Towards a Common Terminology to Describe Voice Quality in Western Lyrical Singing: Contribution of a Multidisciplinary Research Group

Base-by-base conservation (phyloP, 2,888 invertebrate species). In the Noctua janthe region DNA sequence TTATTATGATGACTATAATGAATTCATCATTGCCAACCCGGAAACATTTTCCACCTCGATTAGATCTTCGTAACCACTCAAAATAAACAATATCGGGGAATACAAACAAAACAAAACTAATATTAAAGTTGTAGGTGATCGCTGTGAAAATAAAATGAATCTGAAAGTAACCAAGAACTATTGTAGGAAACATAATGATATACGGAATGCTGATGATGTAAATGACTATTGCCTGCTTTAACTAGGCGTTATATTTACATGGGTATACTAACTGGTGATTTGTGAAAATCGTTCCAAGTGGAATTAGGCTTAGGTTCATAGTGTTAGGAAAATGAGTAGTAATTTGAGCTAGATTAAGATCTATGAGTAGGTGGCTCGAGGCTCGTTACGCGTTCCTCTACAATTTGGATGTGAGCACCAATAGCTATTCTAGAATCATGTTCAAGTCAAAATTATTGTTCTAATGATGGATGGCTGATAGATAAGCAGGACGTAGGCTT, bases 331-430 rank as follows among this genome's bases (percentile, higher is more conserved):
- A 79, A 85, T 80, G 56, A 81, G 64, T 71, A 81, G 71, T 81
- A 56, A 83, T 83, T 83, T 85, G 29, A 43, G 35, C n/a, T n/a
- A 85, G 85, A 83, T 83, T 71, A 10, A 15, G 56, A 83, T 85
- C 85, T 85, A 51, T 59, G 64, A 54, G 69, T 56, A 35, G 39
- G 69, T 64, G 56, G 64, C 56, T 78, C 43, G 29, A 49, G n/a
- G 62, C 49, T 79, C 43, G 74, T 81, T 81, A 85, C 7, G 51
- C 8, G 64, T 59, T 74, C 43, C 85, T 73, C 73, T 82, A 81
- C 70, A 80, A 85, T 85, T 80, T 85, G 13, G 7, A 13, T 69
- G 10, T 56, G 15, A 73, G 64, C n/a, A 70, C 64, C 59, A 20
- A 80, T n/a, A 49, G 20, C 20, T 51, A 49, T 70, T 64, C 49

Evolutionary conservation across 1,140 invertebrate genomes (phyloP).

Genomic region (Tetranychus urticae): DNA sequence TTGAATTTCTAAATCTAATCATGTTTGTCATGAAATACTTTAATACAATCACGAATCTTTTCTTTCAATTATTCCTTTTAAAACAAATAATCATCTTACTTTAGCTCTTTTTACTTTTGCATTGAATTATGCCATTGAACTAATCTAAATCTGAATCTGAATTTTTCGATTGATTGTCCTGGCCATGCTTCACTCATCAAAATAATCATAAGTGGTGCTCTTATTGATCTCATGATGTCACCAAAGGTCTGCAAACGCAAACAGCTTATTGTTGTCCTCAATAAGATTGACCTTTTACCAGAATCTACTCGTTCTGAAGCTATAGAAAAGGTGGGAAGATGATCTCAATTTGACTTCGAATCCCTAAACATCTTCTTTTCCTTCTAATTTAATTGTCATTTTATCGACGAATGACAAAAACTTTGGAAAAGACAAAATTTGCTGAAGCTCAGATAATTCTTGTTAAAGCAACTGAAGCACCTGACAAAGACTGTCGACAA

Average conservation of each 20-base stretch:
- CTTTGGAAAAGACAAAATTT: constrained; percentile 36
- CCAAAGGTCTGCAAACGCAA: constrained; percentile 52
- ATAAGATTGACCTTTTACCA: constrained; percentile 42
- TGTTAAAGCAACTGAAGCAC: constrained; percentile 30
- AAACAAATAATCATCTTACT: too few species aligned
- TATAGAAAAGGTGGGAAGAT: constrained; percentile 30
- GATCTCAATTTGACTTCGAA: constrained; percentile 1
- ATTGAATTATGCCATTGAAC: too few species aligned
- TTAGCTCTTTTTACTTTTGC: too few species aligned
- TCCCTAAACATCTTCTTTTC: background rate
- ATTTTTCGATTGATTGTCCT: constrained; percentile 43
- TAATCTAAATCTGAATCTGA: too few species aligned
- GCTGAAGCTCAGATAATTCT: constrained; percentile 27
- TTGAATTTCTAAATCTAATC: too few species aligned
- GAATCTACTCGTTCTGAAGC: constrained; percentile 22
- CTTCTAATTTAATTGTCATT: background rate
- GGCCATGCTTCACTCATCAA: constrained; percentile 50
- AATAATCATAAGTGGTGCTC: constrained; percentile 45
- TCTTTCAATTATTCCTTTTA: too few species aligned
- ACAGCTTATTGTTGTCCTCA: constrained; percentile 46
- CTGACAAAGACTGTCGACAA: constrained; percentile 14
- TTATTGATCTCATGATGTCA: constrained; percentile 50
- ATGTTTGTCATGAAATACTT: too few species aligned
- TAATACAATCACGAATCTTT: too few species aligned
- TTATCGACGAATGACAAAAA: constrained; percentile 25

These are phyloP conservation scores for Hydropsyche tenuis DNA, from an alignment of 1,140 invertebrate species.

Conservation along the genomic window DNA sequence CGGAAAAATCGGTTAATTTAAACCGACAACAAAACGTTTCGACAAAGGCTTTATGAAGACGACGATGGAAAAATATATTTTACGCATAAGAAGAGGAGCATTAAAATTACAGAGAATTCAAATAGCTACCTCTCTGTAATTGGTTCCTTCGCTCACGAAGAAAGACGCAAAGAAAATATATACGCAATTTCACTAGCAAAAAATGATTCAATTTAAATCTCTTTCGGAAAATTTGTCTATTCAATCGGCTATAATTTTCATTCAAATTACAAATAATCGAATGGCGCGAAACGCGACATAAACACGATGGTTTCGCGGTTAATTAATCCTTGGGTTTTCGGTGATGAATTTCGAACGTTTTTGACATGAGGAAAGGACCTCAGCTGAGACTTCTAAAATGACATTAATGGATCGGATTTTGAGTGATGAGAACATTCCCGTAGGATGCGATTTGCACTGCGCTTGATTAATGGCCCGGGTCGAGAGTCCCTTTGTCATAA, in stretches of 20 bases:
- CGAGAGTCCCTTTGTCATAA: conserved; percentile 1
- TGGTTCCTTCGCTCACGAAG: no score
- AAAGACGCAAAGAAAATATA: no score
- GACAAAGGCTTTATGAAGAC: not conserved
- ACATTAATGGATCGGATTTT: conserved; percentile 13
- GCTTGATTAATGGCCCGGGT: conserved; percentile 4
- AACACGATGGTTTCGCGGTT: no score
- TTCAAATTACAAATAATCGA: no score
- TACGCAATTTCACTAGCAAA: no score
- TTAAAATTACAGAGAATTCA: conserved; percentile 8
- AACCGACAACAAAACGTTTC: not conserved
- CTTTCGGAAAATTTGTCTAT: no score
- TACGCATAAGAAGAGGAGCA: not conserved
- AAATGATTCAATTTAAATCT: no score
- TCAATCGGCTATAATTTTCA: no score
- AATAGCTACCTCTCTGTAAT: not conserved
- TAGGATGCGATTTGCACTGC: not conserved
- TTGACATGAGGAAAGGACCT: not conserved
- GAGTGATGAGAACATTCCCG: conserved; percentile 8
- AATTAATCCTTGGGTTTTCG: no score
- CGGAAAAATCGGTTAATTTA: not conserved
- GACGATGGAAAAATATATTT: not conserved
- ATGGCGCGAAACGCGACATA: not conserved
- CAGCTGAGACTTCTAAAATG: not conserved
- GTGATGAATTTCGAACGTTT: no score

ABSTRACT Background in performance. In the field of lyrical singing, an extensive terminology is dedicated to voice quality description. Among the many terms, some are used with consistent meaning by virtually all voice specialists, whereas others, which are more metaphorical or aesthetic, have multiple meanings despite their frequent use. The descriptors used by voice specialists deal not only with perceived sound, but also with the production of sound. Background in acoustics. Acousticians do not have a specific vocabulary for describing vocal sounds. They often make use of terms related to timbre. Many studies conducted on the determination of physical criteria for voice-quality description imply a listening focused on voice spectral content and transient phenomena. Aims. Perception of voice quality is subjective and depends on the listener’s own experiences and expectations. However, a consensus on its verbal description can be found, in a similar way that a technical vocabulary exists for wine-tasting. Our aim is to elaborate a common terminology for voice-quality description in voice pedagogy, voice therapy and musical acoustics. Main contribution. This paper presents a three-year study conducted by a research group composed of musical acousticians, speech therapists, singers, singing teachers and choir directors. Three main perceptual angles have been considered: perception of vocal gesture or vocal technique, perception of sound, and perception of performance. The listening sheet related to perception of vocal gesture or vocal technique is presented here, and its relevance is perceptually tested. Descriptive terms and illustrative sound examples are given, which have been selected by their consensuality within the research group. The listening sheet related to perception of sound is also briefly described. Implications. The proposed listening sheets facilitate the perceptual and verbal description of voice quality in singing. They allow the listener to concentrate on a given aspect of voice quality, and provide voice professionals with a consensual terminology for expressing singing voice-quality perception. They may also be used as a tool for vocal pedagogy and aural training.